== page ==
MOTHERS AND OTHERS: The Evolutionary Origins of Mutual Understanding. Sarah Blaffer Hrdy. x + 422 pp. Belknap Press of Harvard University Press, 2009. $29.95.
Broad-brush theories that explain the evolutionary origins of distinctively human attributes are perennial favorites in anthropology. Whatever the nominated unifying factor—language, technology, culture—the challenge is to persuade a usually skeptical audience that a single phenomenon might encompass the immensity of the human condition. This is hard enough to do, given the rich tapestry of current human diversity, but it is even more difficult to plumb a factor’s origins in the prehistoric past.
In Mothers and Others, the hypothesis is that the key development in the transformation of our ape ancestors into early hominins was the emergence of the extended family, and especially of alloparenting (see below), long before larger brains or language or complex technology appeared. Furthermore, as is made explicit in the book’s subtitle, The Evolutionary Origins of Mutual Understanding, the cognitive and emotional processes underlying the structure and functioning of the family must be tackled if we are to know why natural selection acted to produce this result. Not an easy row to hoe!
If anyone is up to the task, it is Sarah Hrdy, a primatologist and sociobiologist who is professor emerita of anthropology at the University of California, Davis, and a member of the National Academy of Sciences. Hrdy began producing provocative, erudite monographs on human evolution early in her career. Her classic 1981 book, The Woman Who Never Evolved, put women in the picture of human evolutionary studies in a way that meant that they could never be shut out again. In Mother Nature: A History of Mothers, Infants and Natural Selection (1999), Hrdy made evolutionary sense of the most important relationship any human being ever has, that between mother and offspring. However, the origin of Mothers and Others goes much further back, to Hrdy’s first major scientific article, a critical review titled “The Care and Exploitation of Primate Infants by Conspecifics Other than the Mother” (1976, Advances in the Study of Behavior).
An alloparent is a conspecific (that is, a member of the same species) of either sex who contributes caregiving or sustenance to the upbringing of someone else’s biological offspring. Such apparent altruism is widespread in mammals and even more so in birds, where the practitioners are known as “helpers at the nest.” There are good sociobiological reasons for an individual to become a helper, especially if the youngsters being helped are relatives, and so kin selection is usually thought to be the evolutionary driving force. Such cooperative breeding (or more precisely, communal rearing) improves infant survival, enhances development and increases the rate of reproductive output. This adaptive package is well-known in the animal kingdom, and Hrdy does a good job of synthesizing what we have learned from studies of scrub jays, naked mole rats, meerkats and other creatures.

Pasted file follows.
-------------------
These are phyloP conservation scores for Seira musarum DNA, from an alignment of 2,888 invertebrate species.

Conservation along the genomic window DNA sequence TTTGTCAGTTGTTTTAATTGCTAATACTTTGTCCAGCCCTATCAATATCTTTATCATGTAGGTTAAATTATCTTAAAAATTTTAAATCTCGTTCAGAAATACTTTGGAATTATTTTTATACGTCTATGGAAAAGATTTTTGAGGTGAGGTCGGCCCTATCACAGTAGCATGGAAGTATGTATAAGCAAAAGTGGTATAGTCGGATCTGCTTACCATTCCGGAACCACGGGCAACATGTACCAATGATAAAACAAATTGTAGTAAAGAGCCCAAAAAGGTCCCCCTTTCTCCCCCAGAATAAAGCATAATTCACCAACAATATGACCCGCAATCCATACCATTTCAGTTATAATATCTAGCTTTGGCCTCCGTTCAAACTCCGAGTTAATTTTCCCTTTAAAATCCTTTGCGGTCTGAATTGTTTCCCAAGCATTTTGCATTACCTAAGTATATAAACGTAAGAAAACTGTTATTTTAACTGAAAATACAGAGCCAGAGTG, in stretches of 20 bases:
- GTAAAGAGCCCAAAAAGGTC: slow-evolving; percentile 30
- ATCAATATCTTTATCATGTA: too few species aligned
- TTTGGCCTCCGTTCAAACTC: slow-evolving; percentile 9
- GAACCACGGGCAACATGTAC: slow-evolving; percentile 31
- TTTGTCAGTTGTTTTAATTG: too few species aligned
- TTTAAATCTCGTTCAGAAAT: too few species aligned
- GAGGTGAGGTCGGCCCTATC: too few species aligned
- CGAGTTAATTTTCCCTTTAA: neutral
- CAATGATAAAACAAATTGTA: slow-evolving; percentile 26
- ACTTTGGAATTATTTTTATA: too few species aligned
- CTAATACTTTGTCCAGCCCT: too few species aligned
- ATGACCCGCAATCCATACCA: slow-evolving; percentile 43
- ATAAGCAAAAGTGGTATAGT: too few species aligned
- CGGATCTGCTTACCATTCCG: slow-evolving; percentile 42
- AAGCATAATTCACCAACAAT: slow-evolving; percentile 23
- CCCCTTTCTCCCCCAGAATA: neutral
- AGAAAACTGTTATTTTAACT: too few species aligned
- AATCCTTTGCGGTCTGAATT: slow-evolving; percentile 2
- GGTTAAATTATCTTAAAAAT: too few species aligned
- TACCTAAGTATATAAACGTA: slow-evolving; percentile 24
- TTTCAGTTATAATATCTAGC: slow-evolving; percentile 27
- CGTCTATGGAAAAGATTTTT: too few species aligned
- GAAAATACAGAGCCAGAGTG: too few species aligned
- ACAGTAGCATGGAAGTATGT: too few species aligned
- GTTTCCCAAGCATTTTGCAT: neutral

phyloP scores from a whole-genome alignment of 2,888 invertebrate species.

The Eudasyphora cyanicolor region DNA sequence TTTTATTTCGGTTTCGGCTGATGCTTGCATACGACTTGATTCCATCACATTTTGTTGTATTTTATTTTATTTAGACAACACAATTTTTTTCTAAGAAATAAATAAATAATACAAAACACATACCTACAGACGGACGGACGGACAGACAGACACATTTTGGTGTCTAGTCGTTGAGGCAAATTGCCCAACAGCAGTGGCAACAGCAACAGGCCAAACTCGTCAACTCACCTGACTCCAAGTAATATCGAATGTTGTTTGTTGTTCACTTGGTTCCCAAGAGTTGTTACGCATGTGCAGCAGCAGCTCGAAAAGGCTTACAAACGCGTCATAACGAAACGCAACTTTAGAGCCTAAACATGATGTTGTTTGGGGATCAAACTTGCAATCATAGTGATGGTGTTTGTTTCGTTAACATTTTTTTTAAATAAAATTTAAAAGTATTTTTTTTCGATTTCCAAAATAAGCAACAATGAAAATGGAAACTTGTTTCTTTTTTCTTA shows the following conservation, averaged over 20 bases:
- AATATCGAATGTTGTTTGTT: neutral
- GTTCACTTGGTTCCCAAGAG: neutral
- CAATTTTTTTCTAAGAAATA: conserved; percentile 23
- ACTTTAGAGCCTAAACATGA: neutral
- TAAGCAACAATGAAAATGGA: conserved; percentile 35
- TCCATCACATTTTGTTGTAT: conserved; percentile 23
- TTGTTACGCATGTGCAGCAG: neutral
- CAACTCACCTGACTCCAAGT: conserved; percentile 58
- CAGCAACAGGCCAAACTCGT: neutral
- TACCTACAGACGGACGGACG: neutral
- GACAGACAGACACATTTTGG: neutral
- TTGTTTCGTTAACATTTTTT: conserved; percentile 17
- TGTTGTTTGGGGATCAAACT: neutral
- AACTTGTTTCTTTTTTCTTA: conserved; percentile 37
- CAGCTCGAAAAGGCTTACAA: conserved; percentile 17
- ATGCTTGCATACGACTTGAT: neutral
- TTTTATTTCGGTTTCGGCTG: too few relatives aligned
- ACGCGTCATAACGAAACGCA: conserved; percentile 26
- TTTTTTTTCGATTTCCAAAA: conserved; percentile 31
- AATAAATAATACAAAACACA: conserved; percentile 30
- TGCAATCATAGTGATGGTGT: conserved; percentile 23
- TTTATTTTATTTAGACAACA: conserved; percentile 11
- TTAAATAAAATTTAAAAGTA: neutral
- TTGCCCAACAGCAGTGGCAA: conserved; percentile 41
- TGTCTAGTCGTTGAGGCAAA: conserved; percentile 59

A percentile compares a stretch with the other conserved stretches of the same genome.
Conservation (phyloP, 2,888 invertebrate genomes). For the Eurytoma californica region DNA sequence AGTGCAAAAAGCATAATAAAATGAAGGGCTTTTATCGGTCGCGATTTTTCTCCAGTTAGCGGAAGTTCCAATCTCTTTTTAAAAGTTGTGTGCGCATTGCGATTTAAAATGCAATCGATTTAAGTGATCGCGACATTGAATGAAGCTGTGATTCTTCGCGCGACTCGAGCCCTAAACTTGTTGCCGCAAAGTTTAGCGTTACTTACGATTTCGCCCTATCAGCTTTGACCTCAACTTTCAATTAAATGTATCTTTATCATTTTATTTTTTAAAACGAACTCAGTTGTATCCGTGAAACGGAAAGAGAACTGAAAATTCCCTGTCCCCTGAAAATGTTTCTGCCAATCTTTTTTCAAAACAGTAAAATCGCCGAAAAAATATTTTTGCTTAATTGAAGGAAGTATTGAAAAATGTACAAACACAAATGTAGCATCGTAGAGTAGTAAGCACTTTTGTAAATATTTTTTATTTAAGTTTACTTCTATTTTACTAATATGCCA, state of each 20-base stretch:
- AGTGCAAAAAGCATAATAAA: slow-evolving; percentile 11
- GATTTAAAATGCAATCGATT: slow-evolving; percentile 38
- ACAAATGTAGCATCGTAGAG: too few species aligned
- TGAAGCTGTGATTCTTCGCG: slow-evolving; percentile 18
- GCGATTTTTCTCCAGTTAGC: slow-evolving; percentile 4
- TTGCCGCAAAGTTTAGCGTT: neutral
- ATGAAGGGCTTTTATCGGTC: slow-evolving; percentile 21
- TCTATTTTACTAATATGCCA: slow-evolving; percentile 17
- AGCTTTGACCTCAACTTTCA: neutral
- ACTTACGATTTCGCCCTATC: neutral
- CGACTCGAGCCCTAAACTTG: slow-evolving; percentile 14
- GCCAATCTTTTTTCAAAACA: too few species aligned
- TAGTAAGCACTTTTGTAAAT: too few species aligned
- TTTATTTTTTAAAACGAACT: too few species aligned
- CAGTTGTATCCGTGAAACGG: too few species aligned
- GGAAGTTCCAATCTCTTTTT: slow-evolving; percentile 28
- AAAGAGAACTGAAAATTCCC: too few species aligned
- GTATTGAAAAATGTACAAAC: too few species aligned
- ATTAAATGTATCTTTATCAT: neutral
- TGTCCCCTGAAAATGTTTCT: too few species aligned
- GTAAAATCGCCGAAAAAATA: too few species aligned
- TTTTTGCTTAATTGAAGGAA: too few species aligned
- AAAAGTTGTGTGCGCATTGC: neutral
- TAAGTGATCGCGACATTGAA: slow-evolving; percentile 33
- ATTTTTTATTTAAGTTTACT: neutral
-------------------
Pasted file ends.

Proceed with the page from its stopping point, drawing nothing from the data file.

But what about the human form of such helping? Key features of the human evolutionary story—our costly bigger brain, extended life span and prosocial tendencies, especially sharing of food—are crucial. For example, if Hrdy is right, then we have an explanation for an apparently derived trait in Homo sapiens—namely, menopause. Further, the process of the infant forming multiple attachments to multiple caregivers is enabled by uniquely human attributes that combine advanced mental and cognitive abilities: empathy, mutual understanding, “mind reading,” and the like, which add up to what Hrdy calls hypersociality. Evolutionary anthropologists talk of the rise of anatomically, behaviorally and cognitively modern humans, but she goes further to discuss when emotional modernity might have appeared in our evolutionary past. The implications are profound: If we have evolved to be cooperative breeders, then the favored family structure in the industrialized world—the nuclear family—is not just a cultural anomaly but is inherently flawed.
Hrdy presents her hypothesis systematically and painstakingly, chapter by chapter, so that the result is compellingly plausible. But how is the idea to be tested? That is, if the roots of cooperative rearing go deep into humanity’s past, to 1.5 to 2 million years ago (long before language emerged), then how can we study it? It is hard enough to makes sense of stones (artifacts) and bones (anatomy) from the past, but how are we to collect data on ephemeral behavior? The usual means of doing so is to draw inferences from the fossil and archaeological records. But acts, thoughts and feelings do not fossilize, and although their products may tell us about subsistence (diet, for example), they are silent as to child rearing. Consequently, Hrdy turns to living nonhuman primates and foraging peoples. More precisely, the primate groups she chooses are the great apes of the Old World and the marmosets and tamarins of the New World; for hunter-gatherer societies, she concentrates on African groups, such as the Hadza of the Tanzanian savanna. None of these closely approximates to our hominin ancestors of the Pleistocene, but they have one huge advantage for empirical study: They are alive and kicking.